The Fundación San Lorenzo, a paper workshop run by women, has been making paper by hand from the Andean fique plant since 2001. Their 30-minute tour shows you around the site, as well as guiding you through the fascinating four-month process of producing artisanal paper with a hands-on paper-making workshop. Don’t miss the beautiful stationery and other paper products, such as lampshades and animal figures, sold in their small souvenir shop.
The Camino Real – a national monument since 1988 – is an ancient stone-paved road built by the indigenous Guane people hundreds of years ago. The two-hour, mostly downhill hike takes you from Barichara to the tiny, picturesque town of Guane. But the main reason for doing this hike is the journey itself: nine kilometres (six miles) of lush, cacti-dotted countryside with spectacular views of the canyon and the River Suarez below, and only grazing cattle and the odd farmer for company. Stay for a fresh trout lunch in Guane then, if you don’t fancy walking back uphill, take one of the Barichara-bound buses that leave every half hour from Guane’s main square.
Due to its tranquillity, stunning surroundings and easygoing lifestyle, Barichara has become a hub for local artists and artisans. The result? Streets dotted with independent galleries, workshops and craft stores, many of which welcome visitors to not only see the artists at work, but to get hands-on. Choose from a three-hour pottery class at the Taller de Jimena and Jaime or a felting workshop at Albahaca Hospedaje y Tienda, or learn from the expert fique-bag weavers at the Taller Centro Dia.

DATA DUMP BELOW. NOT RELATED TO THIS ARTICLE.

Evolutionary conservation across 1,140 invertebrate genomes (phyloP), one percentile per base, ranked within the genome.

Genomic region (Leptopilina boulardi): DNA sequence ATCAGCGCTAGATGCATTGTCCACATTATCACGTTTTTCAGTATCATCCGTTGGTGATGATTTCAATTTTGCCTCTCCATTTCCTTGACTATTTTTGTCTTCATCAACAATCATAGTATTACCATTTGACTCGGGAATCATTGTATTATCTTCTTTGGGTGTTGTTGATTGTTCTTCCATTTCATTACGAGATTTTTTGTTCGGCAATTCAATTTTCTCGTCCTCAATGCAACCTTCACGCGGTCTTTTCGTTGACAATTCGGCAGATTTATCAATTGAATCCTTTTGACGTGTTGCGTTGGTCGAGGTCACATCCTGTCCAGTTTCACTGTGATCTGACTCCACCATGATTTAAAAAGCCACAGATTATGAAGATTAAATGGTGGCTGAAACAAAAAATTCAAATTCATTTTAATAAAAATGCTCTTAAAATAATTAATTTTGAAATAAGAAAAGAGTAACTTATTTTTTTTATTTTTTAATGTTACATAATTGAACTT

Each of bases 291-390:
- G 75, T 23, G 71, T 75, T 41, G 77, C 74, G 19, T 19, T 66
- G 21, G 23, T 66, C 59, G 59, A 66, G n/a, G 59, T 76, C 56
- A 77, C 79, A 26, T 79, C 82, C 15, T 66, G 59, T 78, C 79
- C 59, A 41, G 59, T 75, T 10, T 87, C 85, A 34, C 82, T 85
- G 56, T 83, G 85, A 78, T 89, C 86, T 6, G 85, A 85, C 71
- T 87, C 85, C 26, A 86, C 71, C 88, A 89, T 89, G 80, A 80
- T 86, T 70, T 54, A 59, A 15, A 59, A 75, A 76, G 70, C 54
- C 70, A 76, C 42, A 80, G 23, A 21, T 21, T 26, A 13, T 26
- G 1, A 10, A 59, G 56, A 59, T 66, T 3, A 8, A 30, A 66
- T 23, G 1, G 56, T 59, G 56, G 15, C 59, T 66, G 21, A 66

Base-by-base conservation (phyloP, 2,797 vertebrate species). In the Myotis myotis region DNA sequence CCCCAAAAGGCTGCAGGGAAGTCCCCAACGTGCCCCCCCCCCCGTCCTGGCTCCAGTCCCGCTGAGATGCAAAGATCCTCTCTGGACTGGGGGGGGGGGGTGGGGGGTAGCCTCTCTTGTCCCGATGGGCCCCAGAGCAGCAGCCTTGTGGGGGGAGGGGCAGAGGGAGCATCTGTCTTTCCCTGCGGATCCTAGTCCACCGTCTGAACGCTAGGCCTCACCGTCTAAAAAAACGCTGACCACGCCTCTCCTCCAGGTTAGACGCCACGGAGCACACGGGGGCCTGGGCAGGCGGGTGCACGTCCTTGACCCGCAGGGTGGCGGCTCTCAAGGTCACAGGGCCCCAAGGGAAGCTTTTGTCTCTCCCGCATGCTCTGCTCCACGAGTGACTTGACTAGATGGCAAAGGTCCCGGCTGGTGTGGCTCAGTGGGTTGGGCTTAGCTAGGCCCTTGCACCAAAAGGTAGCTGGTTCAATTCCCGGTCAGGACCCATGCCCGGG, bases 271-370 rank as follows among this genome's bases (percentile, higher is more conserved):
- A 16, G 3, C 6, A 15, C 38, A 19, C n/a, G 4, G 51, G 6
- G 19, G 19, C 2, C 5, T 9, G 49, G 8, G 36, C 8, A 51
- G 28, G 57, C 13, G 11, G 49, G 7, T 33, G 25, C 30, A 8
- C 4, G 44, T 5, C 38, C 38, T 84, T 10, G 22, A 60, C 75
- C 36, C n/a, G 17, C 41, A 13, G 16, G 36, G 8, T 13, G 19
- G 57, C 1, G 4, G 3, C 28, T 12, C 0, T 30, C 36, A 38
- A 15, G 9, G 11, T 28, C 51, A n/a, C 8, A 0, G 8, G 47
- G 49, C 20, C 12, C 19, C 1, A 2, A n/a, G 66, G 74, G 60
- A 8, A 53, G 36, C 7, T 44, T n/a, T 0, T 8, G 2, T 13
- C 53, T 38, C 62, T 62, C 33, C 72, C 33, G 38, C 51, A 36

Bioparque Móncora dedicates itself to protecting dry tropical forests such as the one that surrounds Barichara. Here, you can take a stroll through the easy hiking trails and learn about the area’s native plant species. This is also a great place to eat a picnic and take in the stunning Cordillera views.
Hormigas culonas, or big-bottomed ants, have been a delicacy in Barichara for centuries. Said to have aphrodisiac qualities, the female leaf-cutter ants are eaten fried or roasted with a sprinkling of salt. It doesn’t sound too appealing, but they’re highly nutritious, low in fat and actually pretty tasty. Only harvested during the months of April and May, the hormigas can be hard to get hold of, and they are not cheap, either. If there are any around, your best bet is trying the small corner shops. Start your search at the shop on Carrera Five between streets Eight and Nine.
Surrounded by stunning views of the valley below, Parque de las Artes has been a peaceful escape for art-lovers since 1988. Dotted with water features and impressive statues hand-carved by local sculptors, this makes for a great place to sketch, photograph or just sit back and admire the beautiful setting.
With so many workshops in the area, it’s only normal that there should be an equal amount of artisan shops selling Barichara’s best crafts. Round every corner here you’ll find small shops filled from floor to ceiling with pottery, painting, embroidery, jewellery, stationery, handmade furniture and much, much more. Sift your way through them and see what beautiful, handmade souvenirs you can come away with. There’s easily an afternoon worth of fun to be had!